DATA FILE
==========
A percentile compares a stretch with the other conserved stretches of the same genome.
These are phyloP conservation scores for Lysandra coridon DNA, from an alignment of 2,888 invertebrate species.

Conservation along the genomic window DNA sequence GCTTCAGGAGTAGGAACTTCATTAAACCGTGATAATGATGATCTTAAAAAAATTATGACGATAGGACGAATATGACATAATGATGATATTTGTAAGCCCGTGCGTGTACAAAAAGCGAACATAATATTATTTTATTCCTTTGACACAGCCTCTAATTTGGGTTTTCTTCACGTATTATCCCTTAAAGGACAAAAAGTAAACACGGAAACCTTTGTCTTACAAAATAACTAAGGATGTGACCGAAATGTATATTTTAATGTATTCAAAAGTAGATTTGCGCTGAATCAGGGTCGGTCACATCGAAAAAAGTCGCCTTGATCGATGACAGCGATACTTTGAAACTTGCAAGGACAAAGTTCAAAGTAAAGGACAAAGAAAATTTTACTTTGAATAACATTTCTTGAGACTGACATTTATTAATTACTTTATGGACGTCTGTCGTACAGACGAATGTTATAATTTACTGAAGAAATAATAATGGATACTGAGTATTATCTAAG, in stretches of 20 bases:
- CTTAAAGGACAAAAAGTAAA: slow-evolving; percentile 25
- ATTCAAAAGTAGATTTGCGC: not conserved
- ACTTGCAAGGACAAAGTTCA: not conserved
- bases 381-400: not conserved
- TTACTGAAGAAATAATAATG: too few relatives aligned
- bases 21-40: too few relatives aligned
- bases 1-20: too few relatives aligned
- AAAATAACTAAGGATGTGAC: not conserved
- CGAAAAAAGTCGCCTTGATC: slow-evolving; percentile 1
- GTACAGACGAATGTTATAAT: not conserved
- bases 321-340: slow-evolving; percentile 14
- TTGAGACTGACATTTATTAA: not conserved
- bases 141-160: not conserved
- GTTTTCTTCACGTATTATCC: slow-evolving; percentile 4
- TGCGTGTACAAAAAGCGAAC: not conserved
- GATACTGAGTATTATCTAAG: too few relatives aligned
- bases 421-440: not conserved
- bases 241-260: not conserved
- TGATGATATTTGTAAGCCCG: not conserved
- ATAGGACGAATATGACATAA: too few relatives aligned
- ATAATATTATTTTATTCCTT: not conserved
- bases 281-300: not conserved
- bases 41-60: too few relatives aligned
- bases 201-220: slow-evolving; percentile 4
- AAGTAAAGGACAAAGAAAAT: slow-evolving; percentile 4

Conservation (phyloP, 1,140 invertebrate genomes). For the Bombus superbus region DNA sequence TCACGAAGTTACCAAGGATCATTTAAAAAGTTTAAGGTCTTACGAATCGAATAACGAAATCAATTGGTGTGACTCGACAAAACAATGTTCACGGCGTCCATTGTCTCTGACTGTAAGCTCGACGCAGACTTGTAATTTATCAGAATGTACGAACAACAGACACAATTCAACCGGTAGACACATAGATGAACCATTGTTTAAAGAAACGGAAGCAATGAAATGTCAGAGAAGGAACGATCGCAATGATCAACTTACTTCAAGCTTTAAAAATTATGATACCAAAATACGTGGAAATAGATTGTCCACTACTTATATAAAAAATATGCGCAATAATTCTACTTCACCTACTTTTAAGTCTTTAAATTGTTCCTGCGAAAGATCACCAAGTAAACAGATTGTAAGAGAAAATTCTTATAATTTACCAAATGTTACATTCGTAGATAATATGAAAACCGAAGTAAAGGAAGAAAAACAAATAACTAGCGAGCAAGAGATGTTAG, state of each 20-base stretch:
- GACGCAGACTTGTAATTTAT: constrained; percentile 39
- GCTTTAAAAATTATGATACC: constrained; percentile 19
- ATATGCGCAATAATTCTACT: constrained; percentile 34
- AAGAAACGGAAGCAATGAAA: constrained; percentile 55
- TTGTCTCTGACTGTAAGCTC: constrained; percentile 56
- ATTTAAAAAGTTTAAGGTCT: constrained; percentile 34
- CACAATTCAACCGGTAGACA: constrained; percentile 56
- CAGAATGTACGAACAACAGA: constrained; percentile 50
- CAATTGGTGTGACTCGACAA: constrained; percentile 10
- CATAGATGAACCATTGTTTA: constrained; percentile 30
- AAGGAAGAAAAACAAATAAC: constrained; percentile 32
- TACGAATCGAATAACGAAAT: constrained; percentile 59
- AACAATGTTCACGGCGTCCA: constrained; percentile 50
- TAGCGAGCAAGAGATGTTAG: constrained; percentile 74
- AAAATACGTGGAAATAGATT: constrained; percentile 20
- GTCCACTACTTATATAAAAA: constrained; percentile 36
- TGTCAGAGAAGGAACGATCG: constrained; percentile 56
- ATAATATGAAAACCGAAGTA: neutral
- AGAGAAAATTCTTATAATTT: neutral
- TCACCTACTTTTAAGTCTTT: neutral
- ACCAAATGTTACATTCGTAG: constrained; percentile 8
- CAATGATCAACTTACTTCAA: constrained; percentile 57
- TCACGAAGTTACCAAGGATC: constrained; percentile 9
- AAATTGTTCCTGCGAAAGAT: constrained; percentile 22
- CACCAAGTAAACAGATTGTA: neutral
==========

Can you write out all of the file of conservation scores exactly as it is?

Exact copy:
A percentile compares a stretch with the other conserved stretches of the same genome.
These are phyloP conservation scores for Lysandra coridon DNA, from an alignment of 2,888 invertebrate species.

Conservation along the genomic window DNA sequence GCTTCAGGAGTAGGAACTTCATTAAACCGTGATAATGATGATCTTAAAAAAATTATGACGATAGGACGAATATGACATAATGATGATATTTGTAAGCCCGTGCGTGTACAAAAAGCGAACATAATATTATTTTATTCCTTTGACACAGCCTCTAATTTGGGTTTTCTTCACGTATTATCCCTTAAAGGACAAAAAGTAAACACGGAAACCTTTGTCTTACAAAATAACTAAGGATGTGACCGAAATGTATATTTTAATGTATTCAAAAGTAGATTTGCGCTGAATCAGGGTCGGTCACATCGAAAAAAGTCGCCTTGATCGATGACAGCGATACTTTGAAACTTGCAAGGACAAAGTTCAAAGTAAAGGACAAAGAAAATTTTACTTTGAATAACATTTCTTGAGACTGACATTTATTAATTACTTTATGGACGTCTGTCGTACAGACGAATGTTATAATTTACTGAAGAAATAATAATGGATACTGAGTATTATCTAAG, in stretches of 20 bases:
- CTTAAAGGACAAAAAGTAAA: slow-evolving; percentile 25
- ATTCAAAAGTAGATTTGCGC: not conserved
- ACTTGCAAGGACAAAGTTCA: not conserved
- bases 381-400: not conserved
- TTACTGAAGAAATAATAATG: too few relatives aligned
- bases 21-40: too few relatives aligned
- bases 1-20: too few relatives aligned
- AAAATAACTAAGGATGTGAC: not conserved
- CGAAAAAAGTCGCCTTGATC: slow-evolving; percentile 1
- GTACAGACGAATGTTATAAT: not conserved
- bases 321-340: slow-evolving; percentile 14
- TTGAGACTGACATTTATTAA: not conserved
- bases 141-160: not conserved
- GTTTTCTTCACGTATTATCC: slow-evolving; percentile 4
- TGCGTGTACAAAAAGCGAAC: not conserved
- GATACTGAGTATTATCTAAG: too few relatives aligned
- bases 421-440: not conserved
- bases 241-260: not conserved
- TGATGATATTTGTAAGCCCG: not conserved
- ATAGGACGAATATGACATAA: too few relatives aligned
- ATAATATTATTTTATTCCTT: not conserved
- bases 281-300: not conserved
- bases 41-60: too few relatives aligned
- bases 201-220: slow-evolving; percentile 4
- AAGTAAAGGACAAAGAAAAT: slow-evolving; percentile 4

Conservation (phyloP, 1,140 invertebrate genomes). For the Bombus superbus region DNA sequence TCACGAAGTTACCAAGGATCATTTAAAAAGTTTAAGGTCTTACGAATCGAATAACGAAATCAATTGGTGTGACTCGACAAAACAATGTTCACGGCGTCCATTGTCTCTGACTGTAAGCTCGACGCAGACTTGTAATTTATCAGAATGTACGAACAACAGACACAATTCAACCGGTAGACACATAGATGAACCATTGTTTAAAGAAACGGAAGCAATGAAATGTCAGAGAAGGAACGATCGCAATGATCAACTTACTTCAAGCTTTAAAAATTATGATACCAAAATACGTGGAAATAGATTGTCCACTACTTATATAAAAAATATGCGCAATAATTCTACTTCACCTACTTTTAAGTCTTTAAATTGTTCCTGCGAAAGATCACCAAGTAAACAGATTGTAAGAGAAAATTCTTATAATTTACCAAATGTTACATTCGTAGATAATATGAAAACCGAAGTAAAGGAAGAAAAACAAATAACTAGCGAGCAAGAGATGTTAG, state of each 20-base stretch:
- GACGCAGACTTGTAATTTAT: constrained; percentile 39
- GCTTTAAAAATTATGATACC: constrained; percentile 19
- ATATGCGCAATAATTCTACT: constrained; percentile 34
- AAGAAACGGAAGCAATGAAA: constrained; percentile 55
- TTGTCTCTGACTGTAAGCTC: constrained; percentile 56
- ATTTAAAAAGTTTAAGGTCT: constrained; percentile 34
- CACAATTCAACCGGTAGACA: constrained; percentile 56
- CAGAATGTACGAACAACAGA: constrained; percentile 50
- CAATTGGTGTGACTCGACAA: constrained; percentile 10
- CATAGATGAACCATTGTTTA: constrained; percentile 30
- AAGGAAGAAAAACAAATAAC: constrained; percentile 32
- TACGAATCGAATAACGAAAT: constrained; percentile 59
- AACAATGTTCACGGCGTCCA: constrained; percentile 50
- TAGCGAGCAAGAGATGTTAG: constrained; percentile 74
- AAAATACGTGGAAATAGATT: constrained; percentile 20
- GTCCACTACTTATATAAAAA: constrained; percentile 36
- TGTCAGAGAAGGAACGATCG: constrained; percentile 56
- ATAATATGAAAACCGAAGTA: neutral
- AGAGAAAATTCTTATAATTT: neutral
- TCACCTACTTTTAAGTCTTT: neutral
- ACCAAATGTTACATTCGTAG: constrained; percentile 8
- CAATGATCAACTTACTTCAA: constrained; percentile 57
- TCACGAAGTTACCAAGGATC: constrained; percentile 9
- AAATTGTTCCTGCGAAAGAT: constrained; percentile 22
- CACCAAGTAAACAGATTGTA: neutral